It is hard to believe it has only been a week since we’ve been out here.  We have been very productive, already leaving our 5th site.  For the first few lander retrievals I’ve been on marine mammal watch, which provides the best view in the house for seeing this process in action.

Figure 1. A lander off of the starboard side of the vessel when it first comes to the surface.  Photo credit: Hilary Kates Varghese (UNH).


The landers sit on the seafloor, weighed down by over 800 lbs. of weight.  These weights keep the lander in place until a mermaid releases them with her song.  Just kidding, but it is an acoustic release that frees the lander of its heavy burden.  The lander is then positively buoyant due to the three glass spheres (inside the orange plastic) attached to it, allowing it to ascend to the sea surface.  There are many eyes looking out for the lander on the surface.  This can be a stressful task because in the vast ocean if there is a fast enough surface current, the lander may drift very far from where it was released.  And it can be difficult to see it, or find it if it is far enough away from the vessel. Once the lander is spotted, the vessel makes its way to the lander, which in the ideal case, will pop to the surface just in front of the bow.  The process of rising to the surface takes about 15-20 minutes from a depth of 900 meters, like our most recent site off of Florida.  We try to position the lander on the starboard side, so that the equipment used to bring it onboard is closest to the lander.  The boatswain of the ship uses a grappling hook attached to wire in the winch to secure the lander when it is within reach.  Then it is just a matter of operating the winch to pull the lander out of the water and placing it on board (Figure 2).  As a final step, we place the lander on a new set of weights to ready it for the next deployment.  From sending the acoustic signal to the lander to placing it back on new weights, it takes less than one hour!  Pretty impressive, if you ask me.  And the deployment of a lander is even quicker!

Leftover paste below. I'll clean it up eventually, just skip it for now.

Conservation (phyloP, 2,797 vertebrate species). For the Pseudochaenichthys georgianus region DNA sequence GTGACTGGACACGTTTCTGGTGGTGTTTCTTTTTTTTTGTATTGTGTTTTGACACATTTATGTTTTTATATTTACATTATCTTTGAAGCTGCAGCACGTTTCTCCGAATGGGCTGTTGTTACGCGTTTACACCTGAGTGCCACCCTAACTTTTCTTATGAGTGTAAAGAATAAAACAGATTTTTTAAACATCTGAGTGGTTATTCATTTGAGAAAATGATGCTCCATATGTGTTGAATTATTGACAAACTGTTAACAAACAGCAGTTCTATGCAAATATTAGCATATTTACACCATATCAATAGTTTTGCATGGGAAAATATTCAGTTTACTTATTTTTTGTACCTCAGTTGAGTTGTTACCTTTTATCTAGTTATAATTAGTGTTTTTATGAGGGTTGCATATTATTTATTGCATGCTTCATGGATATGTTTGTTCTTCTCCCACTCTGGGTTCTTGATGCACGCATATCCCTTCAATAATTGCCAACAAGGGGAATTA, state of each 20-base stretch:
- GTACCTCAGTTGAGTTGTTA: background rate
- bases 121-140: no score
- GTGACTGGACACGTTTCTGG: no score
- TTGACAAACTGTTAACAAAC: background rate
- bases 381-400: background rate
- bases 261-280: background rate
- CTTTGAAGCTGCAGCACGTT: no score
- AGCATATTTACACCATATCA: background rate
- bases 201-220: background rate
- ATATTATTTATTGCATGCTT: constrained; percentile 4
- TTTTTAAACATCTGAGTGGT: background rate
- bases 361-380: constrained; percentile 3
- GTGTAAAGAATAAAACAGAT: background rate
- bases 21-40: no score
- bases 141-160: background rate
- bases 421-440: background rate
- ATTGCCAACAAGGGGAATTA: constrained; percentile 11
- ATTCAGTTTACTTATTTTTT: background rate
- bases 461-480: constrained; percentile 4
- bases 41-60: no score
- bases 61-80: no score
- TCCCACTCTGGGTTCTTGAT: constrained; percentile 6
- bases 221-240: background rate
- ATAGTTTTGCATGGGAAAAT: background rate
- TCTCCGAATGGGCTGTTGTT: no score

Figure 2. The crew working together to get the lander on board.  Photo credit: Hilary Kates Varghese (UNH).


After a few sites and getting into the rhythm of our shifts, I finally had the opportunity to help Carmen and the team refurbish a few of the landers.  But, that will have to be a story for another day…

By Hilary Kates Varghese (PhD student at the University of New Hampshire)